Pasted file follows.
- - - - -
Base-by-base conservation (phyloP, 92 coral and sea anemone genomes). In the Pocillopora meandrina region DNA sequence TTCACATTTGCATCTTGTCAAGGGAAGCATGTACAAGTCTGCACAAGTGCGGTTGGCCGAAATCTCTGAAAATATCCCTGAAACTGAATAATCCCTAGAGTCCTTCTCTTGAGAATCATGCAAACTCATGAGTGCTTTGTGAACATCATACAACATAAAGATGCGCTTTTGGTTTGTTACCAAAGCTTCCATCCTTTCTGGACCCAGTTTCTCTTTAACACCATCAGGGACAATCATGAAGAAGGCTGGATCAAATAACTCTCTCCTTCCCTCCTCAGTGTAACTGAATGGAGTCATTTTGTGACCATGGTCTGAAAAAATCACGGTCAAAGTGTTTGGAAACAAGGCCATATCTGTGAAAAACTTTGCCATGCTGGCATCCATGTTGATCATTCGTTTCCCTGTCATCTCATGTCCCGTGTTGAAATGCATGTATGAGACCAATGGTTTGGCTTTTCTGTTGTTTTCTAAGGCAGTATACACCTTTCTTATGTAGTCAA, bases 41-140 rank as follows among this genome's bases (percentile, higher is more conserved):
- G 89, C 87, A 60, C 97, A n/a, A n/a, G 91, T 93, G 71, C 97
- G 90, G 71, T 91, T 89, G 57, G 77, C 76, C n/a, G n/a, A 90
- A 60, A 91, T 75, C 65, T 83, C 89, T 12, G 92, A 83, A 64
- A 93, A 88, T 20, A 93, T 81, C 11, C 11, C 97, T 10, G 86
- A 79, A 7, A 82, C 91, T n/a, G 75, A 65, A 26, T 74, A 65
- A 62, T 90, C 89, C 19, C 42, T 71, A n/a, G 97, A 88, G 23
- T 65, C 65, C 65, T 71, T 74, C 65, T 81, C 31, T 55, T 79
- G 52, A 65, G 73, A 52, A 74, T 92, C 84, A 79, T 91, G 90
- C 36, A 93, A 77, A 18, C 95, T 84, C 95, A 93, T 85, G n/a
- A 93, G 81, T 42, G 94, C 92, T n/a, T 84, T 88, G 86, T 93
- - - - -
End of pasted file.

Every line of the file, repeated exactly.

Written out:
Base-by-base conservation (phyloP, 92 coral and sea anemone genomes). In the Pocillopora meandrina region DNA sequence TTCACATTTGCATCTTGTCAAGGGAAGCATGTACAAGTCTGCACAAGTGCGGTTGGCCGAAATCTCTGAAAATATCCCTGAAACTGAATAATCCCTAGAGTCCTTCTCTTGAGAATCATGCAAACTCATGAGTGCTTTGTGAACATCATACAACATAAAGATGCGCTTTTGGTTTGTTACCAAAGCTTCCATCCTTTCTGGACCCAGTTTCTCTTTAACACCATCAGGGACAATCATGAAGAAGGCTGGATCAAATAACTCTCTCCTTCCCTCCTCAGTGTAACTGAATGGAGTCATTTTGTGACCATGGTCTGAAAAAATCACGGTCAAAGTGTTTGGAAACAAGGCCATATCTGTGAAAAACTTTGCCATGCTGGCATCCATGTTGATCATTCGTTTCCCTGTCATCTCATGTCCCGTGTTGAAATGCATGTATGAGACCAATGGTTTGGCTTTTCTGTTGTTTTCTAAGGCAGTATACACCTTTCTTATGTAGTCAA, bases 41-140 rank as follows among this genome's bases (percentile, higher is more conserved):
- G 89, C 87, A 60, C 97, A n/a, A n/a, G 91, T 93, G 71, C 97
- G 90, G 71, T 91, T 89, G 57, G 77, C 76, C n/a, G n/a, A 90
- A 60, A 91, T 75, C 65, T 83, C 89, T 12, G 92, A 83, A 64
- A 93, A 88, T 20, A 93, T 81, C 11, C 11, C 97, T 10, G 86
- A 79, A 7, A 82, C 91, T n/a, G 75, A 65, A 26, T 74, A 65
- A 62, T 90, C 89, C 19, C 42, T 71, A n/a, G 97, A 88, G 23
- T 65, C 65, C 65, T 71, T 74, C 65, T 81, C 31, T 55, T 79
- G 52, A 65, G 73, A 52, A 74, T 92, C 84, A 79, T 91, G 90
- C 36, A 93, A 77, A 18, C 95, T 84, C 95, A 93, T 85, G n/a
- A 93, G 81, T 42, G 94, C 92, T n/a, T 84, T 88, G 86, T 93